Bonackers Win and the Band Plays On

Dan White’s charges have been playing with gusto
Jeremy Vizcaino (12) dropped 28 on Bayport-Blue Point. Craig Macnaughton

Dan White, who coaches East Hampton High’s boys basketball team, said after a recent lopsided loss at Greenport — a game in which the Bonackers played toe-to-toe with the high-flying Porters in the first half — that he was looking to get back on track in the following week in a four-game home stand with Bayport-Blue Point, Shoreham-Wading River, Miller Place, and Westhampton Beach.

That home stand began, as he had wished, with relatively easy wins over the Phantoms and Wildcats, thanks largely to his charges’ deadly shooting from 3-point range. In East Hampton’s 83-38 win over Bayport, White’s players, with Jeremy Vizcaino and Malachi Miller leading the way, drained 16 of the 37 shots they took from behind the arc, a terrific percentage — perhaps a record — and, in the game with Shoreham here Friday, they knocked down nine more. 

It was said after the Greenport nonleaguer that East Hampton, without a big man down low since Bladimir Rodriguez Garces broke his toe early in the campaign, either lived or died by the 3. But, as the Bonackers’ performance Friday demonstrated, that isn’t necessarily so. Mirroring the Porters, they frequently cashed in on fast breaks following Shoreham misses, thanks largely to the pinpoint passing of Turner Foster.

Miller, who often was on the receiving end of those passes, was a constant threat as well, from both short and long range, though he had to come out, limping, with a cramped calf muscle, early in the fourth quarter after taking a blow to the face on his way to the hoop.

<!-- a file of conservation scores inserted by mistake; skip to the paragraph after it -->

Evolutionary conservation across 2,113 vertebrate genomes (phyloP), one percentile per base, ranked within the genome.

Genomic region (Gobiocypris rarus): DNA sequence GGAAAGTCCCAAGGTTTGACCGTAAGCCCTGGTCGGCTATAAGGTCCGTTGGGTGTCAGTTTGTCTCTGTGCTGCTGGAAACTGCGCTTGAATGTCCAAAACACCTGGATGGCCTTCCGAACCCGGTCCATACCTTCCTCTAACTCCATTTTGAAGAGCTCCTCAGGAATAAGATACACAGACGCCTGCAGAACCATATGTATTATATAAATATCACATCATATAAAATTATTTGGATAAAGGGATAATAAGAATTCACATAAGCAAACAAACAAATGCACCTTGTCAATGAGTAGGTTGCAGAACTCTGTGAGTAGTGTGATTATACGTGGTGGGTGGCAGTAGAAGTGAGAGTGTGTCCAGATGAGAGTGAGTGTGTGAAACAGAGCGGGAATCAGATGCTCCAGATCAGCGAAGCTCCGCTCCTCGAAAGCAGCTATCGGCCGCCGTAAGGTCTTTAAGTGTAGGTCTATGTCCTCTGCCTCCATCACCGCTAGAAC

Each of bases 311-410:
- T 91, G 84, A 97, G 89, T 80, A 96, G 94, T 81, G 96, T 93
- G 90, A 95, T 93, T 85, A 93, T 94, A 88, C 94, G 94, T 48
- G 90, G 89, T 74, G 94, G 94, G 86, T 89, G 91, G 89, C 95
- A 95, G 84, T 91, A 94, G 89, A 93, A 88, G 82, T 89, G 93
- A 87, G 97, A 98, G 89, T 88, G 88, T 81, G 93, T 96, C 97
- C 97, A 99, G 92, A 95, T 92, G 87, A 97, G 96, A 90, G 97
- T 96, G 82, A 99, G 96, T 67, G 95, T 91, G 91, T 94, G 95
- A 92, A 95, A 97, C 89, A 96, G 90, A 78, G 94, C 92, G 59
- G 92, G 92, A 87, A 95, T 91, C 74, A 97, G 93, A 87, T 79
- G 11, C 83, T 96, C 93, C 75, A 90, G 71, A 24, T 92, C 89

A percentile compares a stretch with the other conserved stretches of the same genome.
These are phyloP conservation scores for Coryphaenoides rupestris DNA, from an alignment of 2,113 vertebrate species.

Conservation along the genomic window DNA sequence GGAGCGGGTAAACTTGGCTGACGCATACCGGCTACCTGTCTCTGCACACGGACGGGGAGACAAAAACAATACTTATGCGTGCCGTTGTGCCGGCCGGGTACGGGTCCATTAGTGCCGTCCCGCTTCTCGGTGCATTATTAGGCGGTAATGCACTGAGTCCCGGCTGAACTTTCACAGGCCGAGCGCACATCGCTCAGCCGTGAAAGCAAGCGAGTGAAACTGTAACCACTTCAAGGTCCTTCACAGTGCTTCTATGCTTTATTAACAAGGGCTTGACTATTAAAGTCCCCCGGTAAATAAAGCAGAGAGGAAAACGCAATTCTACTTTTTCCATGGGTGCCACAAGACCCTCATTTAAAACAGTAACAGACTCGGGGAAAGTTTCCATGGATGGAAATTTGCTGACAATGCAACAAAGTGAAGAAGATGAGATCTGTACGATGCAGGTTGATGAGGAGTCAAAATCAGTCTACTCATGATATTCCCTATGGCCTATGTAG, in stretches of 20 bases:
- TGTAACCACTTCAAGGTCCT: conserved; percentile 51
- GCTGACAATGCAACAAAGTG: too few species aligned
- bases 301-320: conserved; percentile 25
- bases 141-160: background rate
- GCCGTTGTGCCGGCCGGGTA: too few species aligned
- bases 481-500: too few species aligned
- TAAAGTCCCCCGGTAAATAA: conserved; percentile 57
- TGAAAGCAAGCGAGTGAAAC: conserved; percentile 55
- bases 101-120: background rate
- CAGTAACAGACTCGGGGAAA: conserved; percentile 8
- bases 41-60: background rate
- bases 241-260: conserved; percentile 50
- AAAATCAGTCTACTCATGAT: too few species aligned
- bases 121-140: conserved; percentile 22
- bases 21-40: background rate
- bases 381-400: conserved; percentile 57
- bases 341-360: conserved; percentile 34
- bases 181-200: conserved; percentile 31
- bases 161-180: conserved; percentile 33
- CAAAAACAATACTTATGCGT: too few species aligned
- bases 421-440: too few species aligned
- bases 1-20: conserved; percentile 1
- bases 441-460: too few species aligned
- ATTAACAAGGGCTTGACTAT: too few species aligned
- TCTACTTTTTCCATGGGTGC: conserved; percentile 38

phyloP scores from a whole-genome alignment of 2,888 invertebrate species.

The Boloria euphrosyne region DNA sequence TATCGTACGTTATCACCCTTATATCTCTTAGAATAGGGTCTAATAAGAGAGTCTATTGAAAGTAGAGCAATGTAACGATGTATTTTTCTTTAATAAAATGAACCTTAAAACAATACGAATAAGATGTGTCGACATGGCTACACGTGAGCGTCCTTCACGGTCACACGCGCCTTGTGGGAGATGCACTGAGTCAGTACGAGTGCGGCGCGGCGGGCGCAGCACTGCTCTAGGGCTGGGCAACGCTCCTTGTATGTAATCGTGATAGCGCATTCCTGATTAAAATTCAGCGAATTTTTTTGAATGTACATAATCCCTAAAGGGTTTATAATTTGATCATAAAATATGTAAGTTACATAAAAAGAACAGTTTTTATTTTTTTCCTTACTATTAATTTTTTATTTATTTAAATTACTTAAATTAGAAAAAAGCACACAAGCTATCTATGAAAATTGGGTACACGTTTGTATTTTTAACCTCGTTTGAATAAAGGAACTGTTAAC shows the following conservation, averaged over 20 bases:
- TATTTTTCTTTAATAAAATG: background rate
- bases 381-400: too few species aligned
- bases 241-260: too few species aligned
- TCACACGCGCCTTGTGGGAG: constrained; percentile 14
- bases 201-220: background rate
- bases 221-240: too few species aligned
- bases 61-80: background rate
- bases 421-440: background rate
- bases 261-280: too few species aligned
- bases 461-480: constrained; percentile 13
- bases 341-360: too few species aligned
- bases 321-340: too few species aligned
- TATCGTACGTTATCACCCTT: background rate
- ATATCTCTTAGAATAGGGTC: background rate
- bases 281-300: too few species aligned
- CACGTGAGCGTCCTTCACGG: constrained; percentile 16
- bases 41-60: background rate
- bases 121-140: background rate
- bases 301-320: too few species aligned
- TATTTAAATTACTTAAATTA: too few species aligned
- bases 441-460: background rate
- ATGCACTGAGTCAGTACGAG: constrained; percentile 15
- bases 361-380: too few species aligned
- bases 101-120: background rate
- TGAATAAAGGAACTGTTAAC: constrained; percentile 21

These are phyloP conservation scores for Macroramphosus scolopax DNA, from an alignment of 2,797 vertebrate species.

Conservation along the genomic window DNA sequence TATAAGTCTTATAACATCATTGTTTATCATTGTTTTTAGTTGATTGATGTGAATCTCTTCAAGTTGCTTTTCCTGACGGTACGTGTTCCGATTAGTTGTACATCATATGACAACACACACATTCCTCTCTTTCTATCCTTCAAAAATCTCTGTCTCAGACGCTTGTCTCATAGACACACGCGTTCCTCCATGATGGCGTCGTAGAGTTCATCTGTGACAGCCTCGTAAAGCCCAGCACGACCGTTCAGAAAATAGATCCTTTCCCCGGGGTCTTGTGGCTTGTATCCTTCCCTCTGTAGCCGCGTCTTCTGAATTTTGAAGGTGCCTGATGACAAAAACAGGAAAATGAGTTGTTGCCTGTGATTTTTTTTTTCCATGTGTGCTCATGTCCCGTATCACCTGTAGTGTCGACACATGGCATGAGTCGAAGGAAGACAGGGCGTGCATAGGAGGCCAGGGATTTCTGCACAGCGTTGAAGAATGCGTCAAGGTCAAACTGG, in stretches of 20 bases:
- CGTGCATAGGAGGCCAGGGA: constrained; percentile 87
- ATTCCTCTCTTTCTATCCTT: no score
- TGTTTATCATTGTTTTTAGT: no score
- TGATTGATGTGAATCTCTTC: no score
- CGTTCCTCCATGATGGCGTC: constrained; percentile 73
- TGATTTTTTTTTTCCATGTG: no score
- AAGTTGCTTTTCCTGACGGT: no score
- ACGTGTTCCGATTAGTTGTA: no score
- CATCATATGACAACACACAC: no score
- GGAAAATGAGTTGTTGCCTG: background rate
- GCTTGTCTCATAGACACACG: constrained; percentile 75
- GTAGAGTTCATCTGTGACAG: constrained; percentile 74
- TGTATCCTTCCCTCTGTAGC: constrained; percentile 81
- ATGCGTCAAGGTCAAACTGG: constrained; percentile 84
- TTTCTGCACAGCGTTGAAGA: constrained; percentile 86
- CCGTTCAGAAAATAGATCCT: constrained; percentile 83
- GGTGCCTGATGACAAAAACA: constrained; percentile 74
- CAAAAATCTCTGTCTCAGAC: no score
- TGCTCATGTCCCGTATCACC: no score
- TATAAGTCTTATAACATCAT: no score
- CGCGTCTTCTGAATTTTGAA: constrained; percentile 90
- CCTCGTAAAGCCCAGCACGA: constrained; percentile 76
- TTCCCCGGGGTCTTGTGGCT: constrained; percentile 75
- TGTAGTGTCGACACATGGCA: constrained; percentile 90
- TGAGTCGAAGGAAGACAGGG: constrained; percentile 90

“Sometimes it takes time to find yourself,” Joe Vas, East Hampton’s athletic director, said, when this writer, midway through the third period, and with the Bonackers up by 46-23, enthused about East Hampton’s all-around up-tempo play.

Logan Gurney came off the bench when Miller limped off in the company of East Hampton’s trainer, Nick Jarboe, and acquitted himself very well thereafter, blocking a shot and hitting two jumpers near the end of the 61-33 victory.

Foster led the way scoring-wise, with 15 points, followed in double figures by Miller, with 13, and Vizcaino, with 11. Max Proctor had eight.

“We played well — our balance was good,” White said afterward. “We didn’t have too many turnovers, we shot better, and our defense was good. We’re 4-6 now, and we have a big game with Miller Place on Tuesday night. That will be a big one. We lost at their place, but it was our worst game of the season.”

East Hampton was urged on enthusiastically that night by the school’s band and its dance team, which performed a tightly choreographed number at halftime. White, who said he hoped the band and dancing girls would be back Tuesday, added, “The kids are fun to watch. Bring the kids, bring the family.”

Miller, encountered in the hall later, said the aforementioned calf cramp didn’t pose a problem. Yes, it was true, he said, that the loss of Rodriguez Garces had hurt, certainly when it came to rebounding, but that he, Christian Johnson, and Foster had stepped up in that regard.

He definitely thought, he said, that East Hampton had a good chance at making the playoffs, and that the Bonackers definitely had a good chance at beating Miller Place the second time around. “They’ve got one kid” — presumably Thomas Cirrito, who scored 27 points in the Panthers’ 60-59 win over Amityville Friday — “who’s good, but otherwise. . . .”

In another game played Friday, Bridgehampton’s Killer Bees, with J.P. Harding leading the way with 29 points and 19 rebounds, defeated Southold 66-53 at the Beehive. Nae’jon Ward, the Bees’ point guard, had 14 points. Ron White, Bridgehampton’s coach, said last week that Harding and Ward were among the county’s top 20 scorers.

Craig Macnaughton